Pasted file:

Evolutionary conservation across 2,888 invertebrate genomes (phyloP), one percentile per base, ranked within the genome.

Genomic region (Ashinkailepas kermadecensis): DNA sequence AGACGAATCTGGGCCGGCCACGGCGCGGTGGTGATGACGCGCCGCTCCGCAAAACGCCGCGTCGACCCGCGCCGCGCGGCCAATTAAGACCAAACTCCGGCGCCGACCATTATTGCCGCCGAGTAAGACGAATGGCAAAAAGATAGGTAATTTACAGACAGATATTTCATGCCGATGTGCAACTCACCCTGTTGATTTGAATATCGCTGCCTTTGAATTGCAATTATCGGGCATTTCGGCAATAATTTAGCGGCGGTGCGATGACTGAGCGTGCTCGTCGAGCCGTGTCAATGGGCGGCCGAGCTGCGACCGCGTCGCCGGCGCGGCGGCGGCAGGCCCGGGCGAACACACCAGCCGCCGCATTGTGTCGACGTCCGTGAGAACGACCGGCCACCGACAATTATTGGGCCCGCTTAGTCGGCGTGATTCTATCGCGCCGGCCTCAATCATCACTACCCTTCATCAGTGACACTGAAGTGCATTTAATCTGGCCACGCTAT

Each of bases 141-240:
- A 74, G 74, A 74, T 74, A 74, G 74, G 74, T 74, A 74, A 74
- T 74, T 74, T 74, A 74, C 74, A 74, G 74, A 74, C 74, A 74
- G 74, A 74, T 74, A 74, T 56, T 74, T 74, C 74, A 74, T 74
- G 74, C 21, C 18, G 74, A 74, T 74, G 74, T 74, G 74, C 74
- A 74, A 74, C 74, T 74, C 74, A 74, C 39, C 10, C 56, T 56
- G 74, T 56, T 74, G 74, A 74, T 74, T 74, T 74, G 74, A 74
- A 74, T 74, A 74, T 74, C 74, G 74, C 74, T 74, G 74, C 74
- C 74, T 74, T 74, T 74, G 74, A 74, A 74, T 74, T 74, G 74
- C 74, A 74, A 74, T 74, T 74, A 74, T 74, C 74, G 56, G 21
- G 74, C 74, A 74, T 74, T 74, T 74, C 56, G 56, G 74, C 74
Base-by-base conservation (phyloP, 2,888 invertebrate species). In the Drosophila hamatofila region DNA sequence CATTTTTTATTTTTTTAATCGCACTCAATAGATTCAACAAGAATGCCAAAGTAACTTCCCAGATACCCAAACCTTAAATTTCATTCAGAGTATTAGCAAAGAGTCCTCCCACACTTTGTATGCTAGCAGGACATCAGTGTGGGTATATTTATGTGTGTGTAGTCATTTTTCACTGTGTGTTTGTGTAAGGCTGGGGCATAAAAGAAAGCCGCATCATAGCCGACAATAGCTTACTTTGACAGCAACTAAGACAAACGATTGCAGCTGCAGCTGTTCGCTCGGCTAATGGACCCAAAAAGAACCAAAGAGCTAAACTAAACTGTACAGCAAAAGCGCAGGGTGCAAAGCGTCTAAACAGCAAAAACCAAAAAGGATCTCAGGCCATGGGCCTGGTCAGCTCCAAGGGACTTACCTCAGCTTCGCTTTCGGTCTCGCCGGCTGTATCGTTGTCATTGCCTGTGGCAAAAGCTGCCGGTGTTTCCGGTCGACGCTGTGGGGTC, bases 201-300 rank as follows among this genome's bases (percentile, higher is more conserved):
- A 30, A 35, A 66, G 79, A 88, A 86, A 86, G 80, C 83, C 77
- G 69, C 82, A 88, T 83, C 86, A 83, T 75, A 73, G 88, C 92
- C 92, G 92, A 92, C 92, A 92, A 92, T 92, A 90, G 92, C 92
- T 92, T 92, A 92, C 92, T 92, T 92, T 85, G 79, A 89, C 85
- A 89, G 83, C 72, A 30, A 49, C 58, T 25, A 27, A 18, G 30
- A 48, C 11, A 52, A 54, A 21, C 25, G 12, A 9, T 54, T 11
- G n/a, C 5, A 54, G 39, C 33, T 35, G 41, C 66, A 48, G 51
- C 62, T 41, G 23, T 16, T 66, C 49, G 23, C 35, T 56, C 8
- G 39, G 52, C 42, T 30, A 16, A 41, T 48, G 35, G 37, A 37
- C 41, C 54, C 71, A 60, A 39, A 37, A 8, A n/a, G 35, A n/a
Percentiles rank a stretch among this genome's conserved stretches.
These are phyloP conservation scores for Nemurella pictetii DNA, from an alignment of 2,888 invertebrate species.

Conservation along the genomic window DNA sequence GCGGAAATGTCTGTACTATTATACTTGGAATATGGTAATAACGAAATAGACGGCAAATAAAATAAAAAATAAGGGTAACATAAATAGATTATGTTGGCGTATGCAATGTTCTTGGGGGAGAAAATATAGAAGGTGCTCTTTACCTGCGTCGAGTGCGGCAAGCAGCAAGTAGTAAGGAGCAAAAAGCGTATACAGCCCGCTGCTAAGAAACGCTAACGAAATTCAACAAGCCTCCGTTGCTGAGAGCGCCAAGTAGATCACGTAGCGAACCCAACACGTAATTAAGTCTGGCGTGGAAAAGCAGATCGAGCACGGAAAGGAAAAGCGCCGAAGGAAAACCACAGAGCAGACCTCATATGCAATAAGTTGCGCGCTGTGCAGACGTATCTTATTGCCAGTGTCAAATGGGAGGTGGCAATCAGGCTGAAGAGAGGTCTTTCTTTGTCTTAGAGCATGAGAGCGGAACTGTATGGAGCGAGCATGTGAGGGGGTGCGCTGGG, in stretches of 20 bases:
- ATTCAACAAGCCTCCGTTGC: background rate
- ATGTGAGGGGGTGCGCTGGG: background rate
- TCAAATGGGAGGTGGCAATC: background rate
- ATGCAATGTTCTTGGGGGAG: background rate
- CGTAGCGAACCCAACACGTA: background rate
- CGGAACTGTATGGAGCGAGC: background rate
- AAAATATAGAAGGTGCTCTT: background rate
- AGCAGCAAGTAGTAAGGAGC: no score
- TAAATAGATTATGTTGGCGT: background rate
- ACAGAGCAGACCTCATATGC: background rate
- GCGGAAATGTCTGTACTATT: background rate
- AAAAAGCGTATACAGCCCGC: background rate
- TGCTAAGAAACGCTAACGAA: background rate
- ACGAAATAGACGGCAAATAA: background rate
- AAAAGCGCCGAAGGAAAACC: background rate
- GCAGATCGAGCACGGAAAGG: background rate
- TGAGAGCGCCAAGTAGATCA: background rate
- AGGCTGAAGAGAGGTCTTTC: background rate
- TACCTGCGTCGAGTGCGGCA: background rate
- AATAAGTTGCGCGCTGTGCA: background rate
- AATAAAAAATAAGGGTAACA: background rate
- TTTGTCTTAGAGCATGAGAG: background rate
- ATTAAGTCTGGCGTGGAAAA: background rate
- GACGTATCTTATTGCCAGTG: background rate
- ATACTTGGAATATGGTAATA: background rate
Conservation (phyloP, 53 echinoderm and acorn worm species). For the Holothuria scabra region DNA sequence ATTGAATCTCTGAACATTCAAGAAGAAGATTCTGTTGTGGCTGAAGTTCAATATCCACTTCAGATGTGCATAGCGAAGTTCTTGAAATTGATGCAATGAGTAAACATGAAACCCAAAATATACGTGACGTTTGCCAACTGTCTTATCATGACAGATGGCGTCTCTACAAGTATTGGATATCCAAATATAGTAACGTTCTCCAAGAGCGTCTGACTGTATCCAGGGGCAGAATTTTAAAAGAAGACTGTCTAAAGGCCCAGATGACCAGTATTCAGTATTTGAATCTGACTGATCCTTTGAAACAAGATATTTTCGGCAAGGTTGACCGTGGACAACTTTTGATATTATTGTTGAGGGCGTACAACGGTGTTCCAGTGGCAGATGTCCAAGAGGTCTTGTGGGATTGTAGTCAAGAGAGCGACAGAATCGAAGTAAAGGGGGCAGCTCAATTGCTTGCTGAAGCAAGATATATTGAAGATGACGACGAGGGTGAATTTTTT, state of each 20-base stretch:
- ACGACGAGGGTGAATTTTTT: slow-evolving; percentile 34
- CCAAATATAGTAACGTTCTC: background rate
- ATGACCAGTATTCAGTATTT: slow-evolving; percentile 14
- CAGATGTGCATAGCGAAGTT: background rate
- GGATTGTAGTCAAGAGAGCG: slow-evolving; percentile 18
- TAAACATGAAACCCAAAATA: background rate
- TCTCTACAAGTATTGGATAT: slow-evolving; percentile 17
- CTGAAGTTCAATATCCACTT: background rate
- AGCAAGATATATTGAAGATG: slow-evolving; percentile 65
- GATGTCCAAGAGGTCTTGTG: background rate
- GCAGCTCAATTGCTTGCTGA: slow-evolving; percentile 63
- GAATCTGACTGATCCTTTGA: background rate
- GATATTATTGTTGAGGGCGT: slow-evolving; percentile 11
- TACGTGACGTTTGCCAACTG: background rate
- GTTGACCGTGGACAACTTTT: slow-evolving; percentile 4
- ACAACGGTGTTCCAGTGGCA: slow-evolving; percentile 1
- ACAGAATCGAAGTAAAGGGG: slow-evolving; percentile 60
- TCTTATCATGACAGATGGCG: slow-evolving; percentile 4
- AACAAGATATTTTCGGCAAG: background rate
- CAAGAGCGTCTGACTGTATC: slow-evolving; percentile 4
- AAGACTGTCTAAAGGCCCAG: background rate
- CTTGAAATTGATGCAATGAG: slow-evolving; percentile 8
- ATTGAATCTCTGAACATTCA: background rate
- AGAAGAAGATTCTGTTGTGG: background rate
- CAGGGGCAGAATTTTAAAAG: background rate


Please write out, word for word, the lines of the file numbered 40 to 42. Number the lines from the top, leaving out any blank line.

- TGCTAAGAAACGCTAACGAA: background rate
- ACGAAATAGACGGCAAATAA: background rate
- AAAAGCGCCGAAGGAAAACC: background rate